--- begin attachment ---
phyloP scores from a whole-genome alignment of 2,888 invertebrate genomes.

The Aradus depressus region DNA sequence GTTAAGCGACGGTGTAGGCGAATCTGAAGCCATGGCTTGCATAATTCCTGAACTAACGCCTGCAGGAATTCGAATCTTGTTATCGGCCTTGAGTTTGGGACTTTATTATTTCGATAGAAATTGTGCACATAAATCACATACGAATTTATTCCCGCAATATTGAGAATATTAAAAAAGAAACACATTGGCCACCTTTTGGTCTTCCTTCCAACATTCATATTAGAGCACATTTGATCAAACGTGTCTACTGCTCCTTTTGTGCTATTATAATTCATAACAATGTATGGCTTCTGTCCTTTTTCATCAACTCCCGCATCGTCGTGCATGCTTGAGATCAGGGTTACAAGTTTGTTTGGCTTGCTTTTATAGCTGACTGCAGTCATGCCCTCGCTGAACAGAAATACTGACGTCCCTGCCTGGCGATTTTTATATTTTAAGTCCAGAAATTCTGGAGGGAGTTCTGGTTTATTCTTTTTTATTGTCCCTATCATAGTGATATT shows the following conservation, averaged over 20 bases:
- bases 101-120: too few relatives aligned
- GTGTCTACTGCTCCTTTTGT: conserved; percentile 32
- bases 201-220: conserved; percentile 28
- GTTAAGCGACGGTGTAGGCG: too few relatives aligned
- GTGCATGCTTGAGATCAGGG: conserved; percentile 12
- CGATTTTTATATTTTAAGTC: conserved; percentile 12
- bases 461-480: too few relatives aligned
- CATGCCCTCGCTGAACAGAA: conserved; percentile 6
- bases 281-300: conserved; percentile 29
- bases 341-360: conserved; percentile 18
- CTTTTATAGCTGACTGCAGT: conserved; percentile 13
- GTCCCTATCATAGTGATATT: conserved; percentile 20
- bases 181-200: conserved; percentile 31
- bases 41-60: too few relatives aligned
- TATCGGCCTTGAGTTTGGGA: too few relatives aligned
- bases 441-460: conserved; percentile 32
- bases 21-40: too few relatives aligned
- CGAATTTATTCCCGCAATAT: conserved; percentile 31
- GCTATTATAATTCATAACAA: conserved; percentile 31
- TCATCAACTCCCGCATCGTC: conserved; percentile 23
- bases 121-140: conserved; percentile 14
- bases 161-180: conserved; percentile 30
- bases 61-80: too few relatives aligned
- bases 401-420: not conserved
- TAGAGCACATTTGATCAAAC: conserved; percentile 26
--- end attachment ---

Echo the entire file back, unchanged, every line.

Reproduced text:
phyloP scores from a whole-genome alignment of 2,888 invertebrate genomes.

The Aradus depressus region DNA sequence GTTAAGCGACGGTGTAGGCGAATCTGAAGCCATGGCTTGCATAATTCCTGAACTAACGCCTGCAGGAATTCGAATCTTGTTATCGGCCTTGAGTTTGGGACTTTATTATTTCGATAGAAATTGTGCACATAAATCACATACGAATTTATTCCCGCAATATTGAGAATATTAAAAAAGAAACACATTGGCCACCTTTTGGTCTTCCTTCCAACATTCATATTAGAGCACATTTGATCAAACGTGTCTACTGCTCCTTTTGTGCTATTATAATTCATAACAATGTATGGCTTCTGTCCTTTTTCATCAACTCCCGCATCGTCGTGCATGCTTGAGATCAGGGTTACAAGTTTGTTTGGCTTGCTTTTATAGCTGACTGCAGTCATGCCCTCGCTGAACAGAAATACTGACGTCCCTGCCTGGCGATTTTTATATTTTAAGTCCAGAAATTCTGGAGGGAGTTCTGGTTTATTCTTTTTTATTGTCCCTATCATAGTGATATT shows the following conservation, averaged over 20 bases:
- bases 101-120: too few relatives aligned
- GTGTCTACTGCTCCTTTTGT: conserved; percentile 32
- bases 201-220: conserved; percentile 28
- GTTAAGCGACGGTGTAGGCG: too few relatives aligned
- GTGCATGCTTGAGATCAGGG: conserved; percentile 12
- CGATTTTTATATTTTAAGTC: conserved; percentile 12
- bases 461-480: too few relatives aligned
- CATGCCCTCGCTGAACAGAA: conserved; percentile 6
- bases 281-300: conserved; percentile 29
- bases 341-360: conserved; percentile 18
- CTTTTATAGCTGACTGCAGT: conserved; percentile 13
- GTCCCTATCATAGTGATATT: conserved; percentile 20
- bases 181-200: conserved; percentile 31
- bases 41-60: too few relatives aligned
- TATCGGCCTTGAGTTTGGGA: too few relatives aligned
- bases 441-460: conserved; percentile 32
- bases 21-40: too few relatives aligned
- CGAATTTATTCCCGCAATAT: conserved; percentile 31
- GCTATTATAATTCATAACAA: conserved; percentile 31
- TCATCAACTCCCGCATCGTC: conserved; percentile 23
- bases 121-140: conserved; percentile 14
- bases 161-180: conserved; percentile 30
- bases 61-80: too few relatives aligned
- bases 401-420: not conserved
- TAGAGCACATTTGATCAAAC: conserved; percentile 26